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Huinay is a tract of land belonging to the San Ignacio del Huinay Foundation. This territory covers nearly 350 km2 (135 sq mi) in the Commune of Hualaihué, in Los Lagos Region of Chile. It lies between the Comau or Leptepu fiord and the border with the Republic of Argentina in the Palena Province. Its location is 42°22′S 72°24′W / 42.367°S 72.400°W / -42.367; -72.400. Huinay also divides the private Pumalín Park belonging to American owner Douglas Tompkins into two parts. Tompkins wants to purchase it to unify his park, however, this has met with strong opposition from the people in the hamlet of Huinay.

The Leptepu fjord is part of a 68 km (42 mi) longitudinal structural fault that runs from north to south, profoundly remodelled through the passing of the continental glaciers during the glaciations of the Quaternary period.

The ice field that slid through the fiord, trapped between high mountains, carved the valleys deeply - they have subsequently been partially refilled with sediment, resulting in a remaining depth of up to 500 m below current sea level. In numerous places there is evidence of the glacio-isostatic structures that survived the postglacial eustatic advances during the last 15,000 years.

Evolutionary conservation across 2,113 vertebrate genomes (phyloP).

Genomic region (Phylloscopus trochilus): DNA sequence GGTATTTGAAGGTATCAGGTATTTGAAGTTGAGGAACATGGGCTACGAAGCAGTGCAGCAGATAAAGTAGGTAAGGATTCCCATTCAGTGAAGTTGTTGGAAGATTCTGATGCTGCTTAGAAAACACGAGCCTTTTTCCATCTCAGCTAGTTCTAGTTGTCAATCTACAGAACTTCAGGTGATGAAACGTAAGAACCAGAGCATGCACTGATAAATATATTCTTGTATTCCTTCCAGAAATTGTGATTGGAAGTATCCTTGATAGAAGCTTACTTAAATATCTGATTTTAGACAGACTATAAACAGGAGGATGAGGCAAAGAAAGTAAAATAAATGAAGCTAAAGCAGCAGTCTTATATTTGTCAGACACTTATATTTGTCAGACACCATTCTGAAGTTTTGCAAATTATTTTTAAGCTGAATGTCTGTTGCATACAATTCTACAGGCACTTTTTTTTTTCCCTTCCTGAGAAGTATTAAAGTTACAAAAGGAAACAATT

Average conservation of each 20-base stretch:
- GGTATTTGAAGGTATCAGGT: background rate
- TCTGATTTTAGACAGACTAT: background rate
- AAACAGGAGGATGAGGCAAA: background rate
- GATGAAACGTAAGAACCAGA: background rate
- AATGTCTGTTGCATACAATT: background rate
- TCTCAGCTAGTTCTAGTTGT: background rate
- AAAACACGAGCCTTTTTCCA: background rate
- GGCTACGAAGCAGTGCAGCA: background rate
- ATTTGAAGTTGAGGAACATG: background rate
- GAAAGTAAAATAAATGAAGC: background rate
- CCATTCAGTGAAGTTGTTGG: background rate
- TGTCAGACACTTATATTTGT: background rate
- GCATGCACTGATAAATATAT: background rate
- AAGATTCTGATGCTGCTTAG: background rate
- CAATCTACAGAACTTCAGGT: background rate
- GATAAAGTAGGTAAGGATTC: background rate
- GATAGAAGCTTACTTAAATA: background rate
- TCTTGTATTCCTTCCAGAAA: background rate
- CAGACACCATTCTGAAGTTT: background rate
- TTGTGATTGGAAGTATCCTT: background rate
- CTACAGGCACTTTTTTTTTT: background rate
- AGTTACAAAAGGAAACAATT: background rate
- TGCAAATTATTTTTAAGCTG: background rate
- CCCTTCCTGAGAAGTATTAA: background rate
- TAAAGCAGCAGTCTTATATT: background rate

Huinay is under the influence of a cold and humid climate. The annual rainfall is very variable, with generally two or three comparatively dry months in summer in the fjord region with a strong increase towards the Andes mountain range, resulting in almost 6000 mm of annual precipitation in Huinay. The average yearly temperature is approximately 11.5 °C. This, together with the abundant rainfall, sustains the thick, evergreen, mixed, mild jungle that extends to the high-water mark along the walls of the fjord.

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